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General counsel 'aware of IT risks'

Posted by: Laurence Simons 14/06/13

The story of human progress has an important footnote, which is that every piece of technology that is ever invented is met with a technique that attempts to use it as a way to earn ill-begotten gains. When abacuses were de rigeur there was almost certainly a proto-accountant who diddled his funds by adding a few beads here and there, while forgery and cheques definitely evolved concurrently.

Although computers have made things slightly more complicated, it is equally true that the more sophisticated data storage techniques that have evolved in recent years have encouraged hackers to up their game.

This is reflected by the news that in-house lawyers in the US consider managing and mitigating risk surrounding cyber security, IT strategy and regulatory compliance to be some of their biggest concerns over the coming 12 months.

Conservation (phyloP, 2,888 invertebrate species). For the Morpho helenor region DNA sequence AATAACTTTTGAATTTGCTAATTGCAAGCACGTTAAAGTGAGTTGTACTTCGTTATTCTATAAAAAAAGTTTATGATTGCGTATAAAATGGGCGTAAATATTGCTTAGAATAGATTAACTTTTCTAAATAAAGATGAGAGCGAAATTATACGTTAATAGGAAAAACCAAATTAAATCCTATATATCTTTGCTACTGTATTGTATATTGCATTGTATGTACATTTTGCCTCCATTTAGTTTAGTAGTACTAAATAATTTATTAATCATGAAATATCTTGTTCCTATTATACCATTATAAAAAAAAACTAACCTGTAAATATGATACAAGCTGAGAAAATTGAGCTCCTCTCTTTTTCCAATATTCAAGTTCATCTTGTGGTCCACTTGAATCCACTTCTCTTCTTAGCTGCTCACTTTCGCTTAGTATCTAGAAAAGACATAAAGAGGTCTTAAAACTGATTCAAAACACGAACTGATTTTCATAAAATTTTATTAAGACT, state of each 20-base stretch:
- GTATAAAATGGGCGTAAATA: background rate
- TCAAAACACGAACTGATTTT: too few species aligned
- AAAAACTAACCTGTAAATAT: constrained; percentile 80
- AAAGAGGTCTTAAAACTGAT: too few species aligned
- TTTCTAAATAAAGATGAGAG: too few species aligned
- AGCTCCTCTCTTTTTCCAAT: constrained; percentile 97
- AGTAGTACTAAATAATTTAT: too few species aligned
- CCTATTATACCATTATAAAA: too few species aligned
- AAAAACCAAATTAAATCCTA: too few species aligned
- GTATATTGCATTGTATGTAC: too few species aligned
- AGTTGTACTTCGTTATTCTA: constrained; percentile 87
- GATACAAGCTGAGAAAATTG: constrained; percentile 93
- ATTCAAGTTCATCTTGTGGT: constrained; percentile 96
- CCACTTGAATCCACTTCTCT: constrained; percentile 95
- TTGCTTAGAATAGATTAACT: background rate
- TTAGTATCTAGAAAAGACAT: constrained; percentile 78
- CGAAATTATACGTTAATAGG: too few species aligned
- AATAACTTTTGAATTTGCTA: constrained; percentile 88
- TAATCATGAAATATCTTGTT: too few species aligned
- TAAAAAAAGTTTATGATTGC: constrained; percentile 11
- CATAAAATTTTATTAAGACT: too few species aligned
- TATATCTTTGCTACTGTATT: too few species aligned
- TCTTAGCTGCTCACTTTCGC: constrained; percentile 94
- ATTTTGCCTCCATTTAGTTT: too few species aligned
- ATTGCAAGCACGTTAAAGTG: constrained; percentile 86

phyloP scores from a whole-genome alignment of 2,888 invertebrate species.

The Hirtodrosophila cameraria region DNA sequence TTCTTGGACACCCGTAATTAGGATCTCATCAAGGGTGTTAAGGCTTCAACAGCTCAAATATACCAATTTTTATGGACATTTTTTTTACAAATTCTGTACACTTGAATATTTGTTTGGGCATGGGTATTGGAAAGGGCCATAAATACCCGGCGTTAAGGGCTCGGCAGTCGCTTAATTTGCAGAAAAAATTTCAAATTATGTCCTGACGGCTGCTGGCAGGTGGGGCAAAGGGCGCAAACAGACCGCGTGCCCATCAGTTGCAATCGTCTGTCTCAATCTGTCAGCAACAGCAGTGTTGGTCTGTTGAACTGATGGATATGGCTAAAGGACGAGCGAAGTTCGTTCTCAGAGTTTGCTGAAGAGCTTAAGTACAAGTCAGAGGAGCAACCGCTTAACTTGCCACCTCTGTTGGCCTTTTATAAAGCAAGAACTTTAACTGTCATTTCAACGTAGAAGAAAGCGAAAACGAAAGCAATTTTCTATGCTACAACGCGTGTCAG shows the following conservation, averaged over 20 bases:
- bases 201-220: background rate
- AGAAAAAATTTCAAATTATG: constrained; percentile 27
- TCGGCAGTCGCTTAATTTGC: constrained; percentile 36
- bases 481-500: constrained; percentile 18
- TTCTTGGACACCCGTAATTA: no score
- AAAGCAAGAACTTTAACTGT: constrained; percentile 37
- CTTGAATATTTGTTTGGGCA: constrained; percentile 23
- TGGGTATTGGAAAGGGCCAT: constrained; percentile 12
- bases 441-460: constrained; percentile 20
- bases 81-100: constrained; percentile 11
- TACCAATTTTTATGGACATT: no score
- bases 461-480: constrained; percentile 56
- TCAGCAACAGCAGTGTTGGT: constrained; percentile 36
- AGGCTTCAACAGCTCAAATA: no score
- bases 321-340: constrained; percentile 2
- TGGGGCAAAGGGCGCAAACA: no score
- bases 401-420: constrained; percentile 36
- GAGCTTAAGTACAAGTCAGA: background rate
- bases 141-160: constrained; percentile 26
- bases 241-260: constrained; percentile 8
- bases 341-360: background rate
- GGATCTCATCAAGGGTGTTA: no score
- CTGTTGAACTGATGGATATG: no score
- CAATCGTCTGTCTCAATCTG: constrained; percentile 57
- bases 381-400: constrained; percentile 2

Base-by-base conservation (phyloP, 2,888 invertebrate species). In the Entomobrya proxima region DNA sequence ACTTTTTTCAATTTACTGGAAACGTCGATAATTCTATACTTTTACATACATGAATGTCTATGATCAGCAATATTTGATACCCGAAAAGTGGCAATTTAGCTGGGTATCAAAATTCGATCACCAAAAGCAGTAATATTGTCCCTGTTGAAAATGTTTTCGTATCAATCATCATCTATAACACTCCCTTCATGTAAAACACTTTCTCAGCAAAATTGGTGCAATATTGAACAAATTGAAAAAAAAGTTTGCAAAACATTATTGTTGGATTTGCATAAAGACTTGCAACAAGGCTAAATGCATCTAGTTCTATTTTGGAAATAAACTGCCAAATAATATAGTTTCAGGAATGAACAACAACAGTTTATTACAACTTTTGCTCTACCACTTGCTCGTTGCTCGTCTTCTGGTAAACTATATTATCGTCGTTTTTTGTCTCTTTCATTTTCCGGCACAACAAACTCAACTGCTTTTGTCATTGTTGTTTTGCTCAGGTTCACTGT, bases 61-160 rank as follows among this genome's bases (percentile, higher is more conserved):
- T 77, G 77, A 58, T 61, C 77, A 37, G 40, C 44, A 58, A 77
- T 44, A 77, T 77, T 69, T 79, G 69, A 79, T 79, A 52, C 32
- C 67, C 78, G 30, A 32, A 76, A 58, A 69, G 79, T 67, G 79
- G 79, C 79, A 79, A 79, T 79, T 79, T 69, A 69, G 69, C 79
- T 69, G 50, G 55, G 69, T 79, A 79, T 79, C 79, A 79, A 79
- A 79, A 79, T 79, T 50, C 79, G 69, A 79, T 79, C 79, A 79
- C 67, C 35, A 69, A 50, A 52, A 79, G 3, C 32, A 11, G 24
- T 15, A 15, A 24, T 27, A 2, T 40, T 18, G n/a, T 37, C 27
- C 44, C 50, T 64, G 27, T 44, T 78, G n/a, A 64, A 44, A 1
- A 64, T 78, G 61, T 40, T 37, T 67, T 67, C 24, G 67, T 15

Data revealed in the 13th annual Law and the Boardroom Study by Corporate Board Member found that hacking, intrusions, and corporate espionage from both internal and external sources are hot topics in the boardroom, with businesses feeling vulnerable on a number of different fronts.

Senior managing director and co-leader of the FTI Consulting Global Risk and Investigations Practice Michael Pace said: "To help companies manage and mitigate this risk, they need to inventory and map their IP assets, secure their data, and test their networks and systems for gaps on a constant basis. Board-level concern is complicated by the fact that IT infrastructure and underlying technologies are fairly opaque to board members."

However, only a third of general counsel remain very confident in their company's ability to respond quickly to a security breach and determine whether confidential data had been compromised.

While many general counsel may yearn for the old days of dodgy abacuses, the reality is that demystifying web security is crucial if legal experts are to stay on top of the current risk climate.